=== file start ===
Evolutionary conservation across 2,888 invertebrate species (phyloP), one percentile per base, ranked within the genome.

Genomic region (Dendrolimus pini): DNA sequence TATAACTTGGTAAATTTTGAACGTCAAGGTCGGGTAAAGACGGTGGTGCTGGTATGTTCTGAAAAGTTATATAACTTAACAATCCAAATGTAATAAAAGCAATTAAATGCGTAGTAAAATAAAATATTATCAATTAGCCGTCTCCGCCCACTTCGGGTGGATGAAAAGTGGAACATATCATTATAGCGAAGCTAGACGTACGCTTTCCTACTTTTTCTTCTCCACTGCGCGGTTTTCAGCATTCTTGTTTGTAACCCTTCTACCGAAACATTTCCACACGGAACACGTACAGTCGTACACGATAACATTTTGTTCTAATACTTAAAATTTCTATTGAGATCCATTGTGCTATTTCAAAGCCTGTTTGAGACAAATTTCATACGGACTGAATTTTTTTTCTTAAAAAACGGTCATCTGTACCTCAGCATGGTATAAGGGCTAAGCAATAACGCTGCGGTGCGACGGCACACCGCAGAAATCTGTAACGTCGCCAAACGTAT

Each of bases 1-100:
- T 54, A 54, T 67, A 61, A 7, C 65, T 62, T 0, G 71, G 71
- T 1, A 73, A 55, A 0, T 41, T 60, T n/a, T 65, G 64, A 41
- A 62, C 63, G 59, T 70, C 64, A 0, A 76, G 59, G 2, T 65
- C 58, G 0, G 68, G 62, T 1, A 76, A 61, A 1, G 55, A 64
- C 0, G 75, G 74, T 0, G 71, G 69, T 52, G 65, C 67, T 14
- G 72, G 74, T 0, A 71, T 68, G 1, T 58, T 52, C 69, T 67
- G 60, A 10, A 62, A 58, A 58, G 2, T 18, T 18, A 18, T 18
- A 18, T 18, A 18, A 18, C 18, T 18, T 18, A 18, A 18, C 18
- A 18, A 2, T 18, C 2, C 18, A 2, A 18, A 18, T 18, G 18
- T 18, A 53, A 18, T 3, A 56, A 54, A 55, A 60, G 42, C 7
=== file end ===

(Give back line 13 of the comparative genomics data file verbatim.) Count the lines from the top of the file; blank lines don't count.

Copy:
- T 18, A 53, A 18, T 3, A 56, A 54, A 55, A 60, G 42, C 7